Wednesday, July 07, 2010

Hong Kong Before Long

Hello, Readers! Sorry, I didn't mean to be away that long. Well, I have some Hong Kong updates, among others.

I leave for Hong Kong on Aug. 14th and return on the 28th. I think I will be bringing my laptop with me so I can blog on location! Also so I have something to do while I am on my 15+ hour plane ride. Hooray for mah jong! :P

I just bought some books about Hong Kong culture, as well as a travel guide and a phrase book. I'm starting to get really excited! This is kind of a trip of a lifetime for me. When else would I ever go there??

Learning some Cantonese is kind of slow-going. It's such a different language than English. When I have learned European languages, it's comforting to run across the occasional word which sounds like English: buch in German is "book", in French the word for cat is "chat", etc. But Cantonese is wholly foreign. Even the sounds you make can be weird: "gwoh" and "tsi" are two examples. And the words are all choppy and short: "yan", "ying", "dowh", etc.

One of the words I am having a difficult time pronouncing correctly is for "miss", as in, "Excuse me, Miss!" Since I am learning via CDs and have nothing visual in front of me, I can't tell if this word would be spelled "soo-deh" or "soo-jeh". Another challenging word for me is the verb, "to want". I can't tell if it would be spelled "sahng" or "sahn". To make things even more complicated, intonation is very important in Cantonese. Although the verbs "can" and "eat" would essentially be spelled the same in English ("sic"), you would say one in a low tone and the other in a rising tone, kind of like you're singing them. The differences are very subtle, and I am a little concerned that I will be telling people about my abilities when I really want to tell them I am hungry. I can't think of any comparable English example to this intonation thing. In English, we usually have some sort of extra meaning or emotional emphasis at play when we change the intonation ("thing" vs. "thang" like "You go, Miss Thang!") . But in Cantonese, they could mean two completely different concepts. Yowza.

Anyway, it's really fun to learn a foreign language, even if most people there are fluent in English. I am actually more worried about my lack of chop stick skills (abysmal at best) than anything else. Perhaps I can just eat egg rolls while I'm there?

I just got most of my vaccines: Hepatitis A & B, Thyphoid, Tetanus and MMR (measles, mumps, rubella). If you're counting, that is 5 shots. And I have to go back for two more before I leave. Luckily, shots are never as bad as your imagination makes them out to be. My arms hurt a little, but otherwise it was a quick and mostly painless process. The nurse told me I would probably be tired for a couple of days, due to my immune system getting used to them. I thought, "Pshaw! I'll be fine. Shots schmots!"

Dude. She wasn't kidding. I went to bed at 8pm last night, and will probably do it again tonight! I am sooooooooooo tired! I have that same feeling you get when you are recovering from a bad cold.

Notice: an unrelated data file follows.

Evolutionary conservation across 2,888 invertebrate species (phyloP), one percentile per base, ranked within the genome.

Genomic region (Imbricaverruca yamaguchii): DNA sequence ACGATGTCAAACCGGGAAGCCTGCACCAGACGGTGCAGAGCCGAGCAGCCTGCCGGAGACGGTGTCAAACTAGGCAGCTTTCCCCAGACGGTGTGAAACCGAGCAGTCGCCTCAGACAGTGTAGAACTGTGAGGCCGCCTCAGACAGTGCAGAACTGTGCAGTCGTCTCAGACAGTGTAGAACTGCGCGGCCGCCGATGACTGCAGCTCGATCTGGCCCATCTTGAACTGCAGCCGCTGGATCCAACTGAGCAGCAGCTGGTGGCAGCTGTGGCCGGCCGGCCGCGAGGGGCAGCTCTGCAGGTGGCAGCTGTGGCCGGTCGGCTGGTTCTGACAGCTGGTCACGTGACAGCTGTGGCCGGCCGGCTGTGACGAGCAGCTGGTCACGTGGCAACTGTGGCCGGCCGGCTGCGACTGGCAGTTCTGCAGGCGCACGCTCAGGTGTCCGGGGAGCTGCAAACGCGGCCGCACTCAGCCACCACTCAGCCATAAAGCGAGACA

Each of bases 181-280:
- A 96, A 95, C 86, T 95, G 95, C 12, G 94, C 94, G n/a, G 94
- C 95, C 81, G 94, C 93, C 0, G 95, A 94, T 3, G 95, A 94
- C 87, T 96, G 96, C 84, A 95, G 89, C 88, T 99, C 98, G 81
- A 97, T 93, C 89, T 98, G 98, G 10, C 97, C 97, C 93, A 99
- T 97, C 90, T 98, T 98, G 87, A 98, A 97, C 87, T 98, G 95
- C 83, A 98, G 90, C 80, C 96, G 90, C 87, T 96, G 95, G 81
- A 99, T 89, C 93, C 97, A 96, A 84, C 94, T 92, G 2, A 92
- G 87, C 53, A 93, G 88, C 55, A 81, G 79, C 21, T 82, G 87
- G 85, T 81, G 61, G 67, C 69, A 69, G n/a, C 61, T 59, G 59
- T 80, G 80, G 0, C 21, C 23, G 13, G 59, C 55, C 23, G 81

In other news, I am moving soon. Yes, again. I am semi-nomadic, apparently. If you didn't know me, you'd think moving was one of my hobbies. This will be my 4th address in less than 2 years. Argh. I will be at my new place by August 1st. I am ready to leave where I am right now -- it's too big for one person and I have nothing but bad break-up memories here. It will be cathartic to get out of here. I am ready to start over in so many ways.

But here's the cool part: I will be across the street from work. And my apartment is in a neat old building. And it's affordable without being gross or run-down. It also has a dishwasher and a garbage disposal (two things difficult to find in downtown Savannah in my price range). I will be in the "safe" part of downtown, too. Hopefully, I will be taking some photos soon to share with you.

Yes, that is correct. I bought a CAMERA. So I can take PHOTOS for my BLOG. Those of you who are tired of the lack of visual aids to my stories should be pleased at this news. :)


Virginia Belle said...

P.S. I forgot to mention the other cool thing about my new apartment. I will have free wi-fi. The building next door is another building for the school where I work, so I should be able to pick up their signal. Since I am an employee, I have access to their network w/my log in. Woo hoo!

teahouse said...

Great news about the new place! I agree you need a change of scenery.

You're going to have a great trip. Just remember with chopsticks - they're easier than they appear to use, because in fact only one of them moves when you use them. One you tuck under your thumb and keep stationary; the other you hold like a pencil and it moves up and down to meet the stationary one. Simple!

kimmykins13 said...

You mentioned 2 more shots you have to get...Is on of them Gamma Globulin? If so I will prepare you now. I had to get it before I went to Europe and it will KNOCK U OUT!!! I was so lethargic and tired the rest of the day I could barely keep my eyes open. It will be worth it though. You're gonna have so much fun. It probably won't even feel like work.

Fluffycat said...

Oh I'm glad to read about the new apartment... I think kicking around the place you lived with CN is bound to have bad memories and whatnot. And close to work sounds good, walk to work, as long as they don't call you in for extra hours all the time.

I am fine w/ chopsticks for Japanese food, but for some reason I always find a fork better in a Chinese restaurant. I have found there a lot of thing you can order like soups that use a spoon, so you probably will be fine (provided you can figure out the verb thing, ha ha).

Coco said...

Did you already say why they're sending you to Hong Kong? It's so exciting and interesting, just wondering what you're going to be doing there (besides being a tourist, that is!)